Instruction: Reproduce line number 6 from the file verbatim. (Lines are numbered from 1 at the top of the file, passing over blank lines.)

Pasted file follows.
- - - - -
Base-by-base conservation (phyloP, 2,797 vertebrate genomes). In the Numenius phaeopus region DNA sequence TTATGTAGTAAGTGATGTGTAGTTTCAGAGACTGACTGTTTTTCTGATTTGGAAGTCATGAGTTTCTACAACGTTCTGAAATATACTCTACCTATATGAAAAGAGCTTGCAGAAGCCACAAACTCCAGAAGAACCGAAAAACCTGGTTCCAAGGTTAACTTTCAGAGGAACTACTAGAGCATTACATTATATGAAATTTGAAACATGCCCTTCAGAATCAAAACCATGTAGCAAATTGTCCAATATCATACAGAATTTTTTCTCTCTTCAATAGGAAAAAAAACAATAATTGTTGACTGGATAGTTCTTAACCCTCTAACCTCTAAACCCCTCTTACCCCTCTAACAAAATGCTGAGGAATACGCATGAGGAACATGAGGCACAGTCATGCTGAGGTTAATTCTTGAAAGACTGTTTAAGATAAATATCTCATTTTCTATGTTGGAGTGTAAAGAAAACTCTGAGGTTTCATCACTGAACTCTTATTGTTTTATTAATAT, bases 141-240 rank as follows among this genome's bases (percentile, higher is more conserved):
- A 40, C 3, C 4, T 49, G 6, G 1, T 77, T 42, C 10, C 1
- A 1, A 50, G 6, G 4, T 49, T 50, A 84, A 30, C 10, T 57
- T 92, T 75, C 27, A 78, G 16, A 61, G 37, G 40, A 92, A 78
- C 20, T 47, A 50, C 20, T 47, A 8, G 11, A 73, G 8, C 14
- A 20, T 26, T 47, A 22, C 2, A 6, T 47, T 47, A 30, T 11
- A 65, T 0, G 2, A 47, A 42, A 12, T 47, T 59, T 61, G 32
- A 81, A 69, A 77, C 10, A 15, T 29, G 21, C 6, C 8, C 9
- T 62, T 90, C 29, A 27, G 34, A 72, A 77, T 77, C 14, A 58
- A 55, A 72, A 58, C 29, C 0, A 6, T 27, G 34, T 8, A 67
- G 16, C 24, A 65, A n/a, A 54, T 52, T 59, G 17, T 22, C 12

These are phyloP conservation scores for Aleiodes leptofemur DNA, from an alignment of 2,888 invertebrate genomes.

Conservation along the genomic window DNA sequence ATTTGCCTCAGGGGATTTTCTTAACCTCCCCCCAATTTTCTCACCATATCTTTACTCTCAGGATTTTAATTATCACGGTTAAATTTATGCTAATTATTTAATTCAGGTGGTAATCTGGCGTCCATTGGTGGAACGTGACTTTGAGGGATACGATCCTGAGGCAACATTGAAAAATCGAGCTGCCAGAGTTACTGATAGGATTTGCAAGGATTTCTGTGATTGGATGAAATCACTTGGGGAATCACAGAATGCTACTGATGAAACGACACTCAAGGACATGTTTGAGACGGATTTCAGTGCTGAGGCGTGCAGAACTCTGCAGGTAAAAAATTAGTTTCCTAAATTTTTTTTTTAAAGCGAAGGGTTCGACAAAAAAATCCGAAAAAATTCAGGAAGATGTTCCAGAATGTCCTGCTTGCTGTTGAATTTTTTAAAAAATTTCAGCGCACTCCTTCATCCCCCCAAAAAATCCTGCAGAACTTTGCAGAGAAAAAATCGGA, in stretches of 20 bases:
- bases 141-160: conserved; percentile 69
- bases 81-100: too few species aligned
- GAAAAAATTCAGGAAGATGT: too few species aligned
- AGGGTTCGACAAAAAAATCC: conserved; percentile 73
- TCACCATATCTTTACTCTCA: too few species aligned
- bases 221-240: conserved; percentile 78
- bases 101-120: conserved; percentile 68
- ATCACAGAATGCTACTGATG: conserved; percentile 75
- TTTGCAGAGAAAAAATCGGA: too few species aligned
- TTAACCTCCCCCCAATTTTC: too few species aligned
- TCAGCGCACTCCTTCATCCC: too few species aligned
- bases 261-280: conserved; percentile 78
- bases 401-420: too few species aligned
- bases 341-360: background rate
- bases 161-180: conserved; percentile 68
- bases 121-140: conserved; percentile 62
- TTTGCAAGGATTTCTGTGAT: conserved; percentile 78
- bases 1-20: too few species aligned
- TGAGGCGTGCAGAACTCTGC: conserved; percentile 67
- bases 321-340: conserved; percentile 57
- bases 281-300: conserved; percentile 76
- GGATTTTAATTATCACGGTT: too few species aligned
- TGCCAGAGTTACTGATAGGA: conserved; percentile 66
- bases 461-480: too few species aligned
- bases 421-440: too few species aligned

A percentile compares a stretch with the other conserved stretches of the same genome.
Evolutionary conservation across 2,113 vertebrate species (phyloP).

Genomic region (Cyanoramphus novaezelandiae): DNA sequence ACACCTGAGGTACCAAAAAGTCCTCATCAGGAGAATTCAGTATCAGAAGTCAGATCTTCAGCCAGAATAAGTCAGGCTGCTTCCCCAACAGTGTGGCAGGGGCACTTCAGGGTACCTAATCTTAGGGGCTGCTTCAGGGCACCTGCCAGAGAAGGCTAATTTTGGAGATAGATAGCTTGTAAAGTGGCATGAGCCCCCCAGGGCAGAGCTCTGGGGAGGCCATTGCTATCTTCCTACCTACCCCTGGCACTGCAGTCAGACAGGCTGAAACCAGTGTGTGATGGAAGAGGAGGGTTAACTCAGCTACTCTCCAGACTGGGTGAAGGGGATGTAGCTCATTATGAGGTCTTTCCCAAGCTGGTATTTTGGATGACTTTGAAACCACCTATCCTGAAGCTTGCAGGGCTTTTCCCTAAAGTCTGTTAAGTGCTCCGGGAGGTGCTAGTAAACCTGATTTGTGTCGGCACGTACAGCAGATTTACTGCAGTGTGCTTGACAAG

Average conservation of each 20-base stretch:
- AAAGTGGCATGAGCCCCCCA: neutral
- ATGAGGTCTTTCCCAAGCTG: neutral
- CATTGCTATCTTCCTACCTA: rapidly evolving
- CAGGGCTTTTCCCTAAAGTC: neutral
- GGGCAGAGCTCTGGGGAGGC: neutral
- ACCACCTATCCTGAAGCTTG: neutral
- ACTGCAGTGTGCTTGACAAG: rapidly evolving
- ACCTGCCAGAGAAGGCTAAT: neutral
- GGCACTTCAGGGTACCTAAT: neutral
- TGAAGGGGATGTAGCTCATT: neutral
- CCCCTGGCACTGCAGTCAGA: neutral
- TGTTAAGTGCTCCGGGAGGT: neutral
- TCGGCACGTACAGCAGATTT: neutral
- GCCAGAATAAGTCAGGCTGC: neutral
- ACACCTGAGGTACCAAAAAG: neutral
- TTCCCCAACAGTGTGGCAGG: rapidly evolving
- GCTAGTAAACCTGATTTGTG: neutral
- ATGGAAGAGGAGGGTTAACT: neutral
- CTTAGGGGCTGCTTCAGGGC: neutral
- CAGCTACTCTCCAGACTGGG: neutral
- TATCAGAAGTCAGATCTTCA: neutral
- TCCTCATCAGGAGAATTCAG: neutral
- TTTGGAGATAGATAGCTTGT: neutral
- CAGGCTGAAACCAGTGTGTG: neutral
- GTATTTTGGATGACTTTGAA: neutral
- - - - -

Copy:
- A 20, T 26, T 47, A 22, C 2, A 6, T 47, T 47, A 30, T 11